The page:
On-site with Operation Freedom, the North Texas rebuilding project that helps military veterans feel at home again.

It’s early on a crisp November morning, and cars are lined up along a quiet cul de sac in Arlington, Texas, just outside Dallas. Dozens of people are gathered in front of the last home on the street, Charles Powell’s home.

A United States Navy veteran, Powell lives in the four-bedroom beige and white ranch house with his wife, Alyssa, and five young daughters. He has a soft voice and a guarded smile, and is conscious of his appearance. Charles suffers from severe back injuries sustained during his military service, and advanced glaucoma. He is completely blind in one eye and partially blind in the other, and may eventually lose his eyesight entirely.

Powell, 44, appears before the crowd assembled in his yard wearing a dark blue athletic t-shirt with an oversized U.S. Navy emblem embroidered on it and faded blue jeans. One hand rests on his five-year-old daughter Gracie’s shoulder as she takes small, careful steps in her glittery black tutu, guiding her father in front of the crowd. In Powell’s other hand he holds a camouflage cane. His trim salt and pepper goatee frames his humble smile. “It’s unbelievable” he says, gleaming at the onlookers. “I am thankful for all the help.”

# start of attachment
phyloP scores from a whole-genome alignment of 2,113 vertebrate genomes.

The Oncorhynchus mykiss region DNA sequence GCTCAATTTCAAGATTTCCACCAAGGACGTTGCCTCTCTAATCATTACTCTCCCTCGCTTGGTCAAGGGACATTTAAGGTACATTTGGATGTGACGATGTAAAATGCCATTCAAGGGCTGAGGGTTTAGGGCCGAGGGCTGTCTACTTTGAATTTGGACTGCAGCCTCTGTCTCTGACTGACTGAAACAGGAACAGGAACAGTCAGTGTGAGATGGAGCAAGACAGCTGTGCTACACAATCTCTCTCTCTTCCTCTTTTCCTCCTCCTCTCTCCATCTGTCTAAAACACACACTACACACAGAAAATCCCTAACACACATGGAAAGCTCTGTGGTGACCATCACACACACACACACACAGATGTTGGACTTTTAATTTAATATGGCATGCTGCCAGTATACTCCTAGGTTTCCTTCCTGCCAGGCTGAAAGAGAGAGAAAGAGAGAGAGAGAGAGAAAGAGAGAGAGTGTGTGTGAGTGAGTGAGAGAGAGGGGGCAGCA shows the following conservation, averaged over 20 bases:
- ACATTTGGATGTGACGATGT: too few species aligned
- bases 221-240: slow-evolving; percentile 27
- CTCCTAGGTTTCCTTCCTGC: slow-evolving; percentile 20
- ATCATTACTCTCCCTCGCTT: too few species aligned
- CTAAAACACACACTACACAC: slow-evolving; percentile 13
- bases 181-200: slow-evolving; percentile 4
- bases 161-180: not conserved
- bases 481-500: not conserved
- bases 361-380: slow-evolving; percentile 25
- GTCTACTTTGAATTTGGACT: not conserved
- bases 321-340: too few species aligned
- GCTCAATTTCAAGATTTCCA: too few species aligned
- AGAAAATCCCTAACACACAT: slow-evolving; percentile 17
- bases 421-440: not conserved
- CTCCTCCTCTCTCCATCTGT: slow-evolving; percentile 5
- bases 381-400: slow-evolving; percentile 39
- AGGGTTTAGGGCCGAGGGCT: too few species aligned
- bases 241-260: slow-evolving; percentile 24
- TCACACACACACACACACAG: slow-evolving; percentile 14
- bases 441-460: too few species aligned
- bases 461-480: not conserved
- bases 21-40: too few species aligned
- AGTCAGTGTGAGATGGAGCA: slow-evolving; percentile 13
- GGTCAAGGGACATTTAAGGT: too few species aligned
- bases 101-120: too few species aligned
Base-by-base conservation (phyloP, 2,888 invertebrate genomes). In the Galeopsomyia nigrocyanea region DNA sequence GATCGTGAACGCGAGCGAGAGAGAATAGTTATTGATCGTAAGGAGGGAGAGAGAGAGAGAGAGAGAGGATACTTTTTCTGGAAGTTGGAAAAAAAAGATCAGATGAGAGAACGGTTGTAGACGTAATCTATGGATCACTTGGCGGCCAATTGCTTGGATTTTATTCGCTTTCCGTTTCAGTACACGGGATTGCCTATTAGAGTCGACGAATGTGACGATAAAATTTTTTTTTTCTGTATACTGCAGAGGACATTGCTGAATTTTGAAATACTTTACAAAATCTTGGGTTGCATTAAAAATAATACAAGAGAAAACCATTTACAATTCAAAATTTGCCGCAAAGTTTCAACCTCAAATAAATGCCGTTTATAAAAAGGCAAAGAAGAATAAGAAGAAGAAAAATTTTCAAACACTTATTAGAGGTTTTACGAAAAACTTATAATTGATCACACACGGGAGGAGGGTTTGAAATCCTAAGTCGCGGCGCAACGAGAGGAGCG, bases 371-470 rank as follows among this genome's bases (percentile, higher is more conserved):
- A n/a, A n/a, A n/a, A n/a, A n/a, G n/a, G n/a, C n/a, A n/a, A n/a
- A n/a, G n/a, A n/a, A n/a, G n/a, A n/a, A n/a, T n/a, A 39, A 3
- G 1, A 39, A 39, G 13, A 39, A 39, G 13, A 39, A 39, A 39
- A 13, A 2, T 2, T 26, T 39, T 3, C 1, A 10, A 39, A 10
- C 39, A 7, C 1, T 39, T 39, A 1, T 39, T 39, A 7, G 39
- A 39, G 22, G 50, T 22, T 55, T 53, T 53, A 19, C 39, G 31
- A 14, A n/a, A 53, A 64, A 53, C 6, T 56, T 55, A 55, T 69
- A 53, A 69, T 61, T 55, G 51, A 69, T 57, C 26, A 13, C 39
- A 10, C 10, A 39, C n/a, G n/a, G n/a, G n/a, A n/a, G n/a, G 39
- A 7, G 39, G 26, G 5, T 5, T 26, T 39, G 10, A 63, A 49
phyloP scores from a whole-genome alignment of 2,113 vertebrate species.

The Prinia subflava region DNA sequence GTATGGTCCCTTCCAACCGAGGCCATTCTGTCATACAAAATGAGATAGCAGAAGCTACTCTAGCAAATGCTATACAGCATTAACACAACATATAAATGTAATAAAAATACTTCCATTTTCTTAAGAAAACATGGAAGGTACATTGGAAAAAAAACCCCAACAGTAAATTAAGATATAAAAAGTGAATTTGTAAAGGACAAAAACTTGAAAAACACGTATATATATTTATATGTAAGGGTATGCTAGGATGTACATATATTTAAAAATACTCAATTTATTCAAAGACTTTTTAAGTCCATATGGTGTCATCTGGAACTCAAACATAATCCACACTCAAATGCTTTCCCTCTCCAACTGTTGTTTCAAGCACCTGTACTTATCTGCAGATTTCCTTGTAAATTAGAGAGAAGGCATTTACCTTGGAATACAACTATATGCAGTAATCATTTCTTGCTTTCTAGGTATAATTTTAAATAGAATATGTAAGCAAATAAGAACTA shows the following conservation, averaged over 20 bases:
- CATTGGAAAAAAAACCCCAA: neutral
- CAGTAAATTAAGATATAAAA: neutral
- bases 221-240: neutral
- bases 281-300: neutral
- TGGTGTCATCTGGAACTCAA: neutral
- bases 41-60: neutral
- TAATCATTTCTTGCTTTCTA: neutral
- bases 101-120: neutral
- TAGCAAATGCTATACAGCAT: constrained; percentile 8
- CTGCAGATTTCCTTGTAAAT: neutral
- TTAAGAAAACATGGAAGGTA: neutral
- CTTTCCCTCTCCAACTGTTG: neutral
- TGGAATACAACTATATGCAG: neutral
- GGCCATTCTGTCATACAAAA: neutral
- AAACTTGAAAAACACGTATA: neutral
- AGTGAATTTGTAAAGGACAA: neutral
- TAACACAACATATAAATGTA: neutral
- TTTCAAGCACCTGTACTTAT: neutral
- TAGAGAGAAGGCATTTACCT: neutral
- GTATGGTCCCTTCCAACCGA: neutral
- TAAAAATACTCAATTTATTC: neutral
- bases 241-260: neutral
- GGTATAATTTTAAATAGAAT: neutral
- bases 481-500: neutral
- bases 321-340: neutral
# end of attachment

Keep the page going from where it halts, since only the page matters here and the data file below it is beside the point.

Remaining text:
In a joint community service effort by mortgage company Ditech and Rebuilding Together Greater Dallas, a non-profit that aims to improve the quality, health and safety of housing and communities for low income homeowners, close to 35 volunteers signed up to help the Powell family repair their home today. The effort is part of Rebuilding Together Dallas’ Operation Freedom Project, an initiative that rebuilds and renovates homes for veterans and their families across North Texas between 9/11 and Veteran’s Day each year. . The work on the Powell home is possible thanks to a sizeable grant and volunteer support from Ditech Home Loan’s office in nearby Irving, Texas. Ditech has also supported efforts for two other initiatives, one in Concord, New Hampshire, and one in St. Paul, Minnesota.

“We do it because people need help,” Rebuilding Together Dallas executive director Dennis Luellen explains, and that is exactly what Powell says he needs. He recently spent eight weeks in The Waco Blind Rehabilitation Center in Waco, Texas, learning to read braille and training with a guide dog. It was on one of the drives to visit her husband that Alyssa caught the tail end of a radio show that mentioned Rebuilding Together Greater Dallas, and so she reached out.

Two of Alyssa and Charles’ daughters have serious challenges of their own. One has autism-style developmental disabilities and the other had her left temporal lobe removed due to seizures, which has led to memory loss. In the midst of Charles’ own disabilities, Alyssa has to shoulder much of the caregiving responsibility. “She has a lot on her plate and she hasn’t lost a step at all,” Charles says of his wife. Indeed, Alyssa has the warm smile and calm demeanor of someone who has handled life’s challenges with dignity and courage.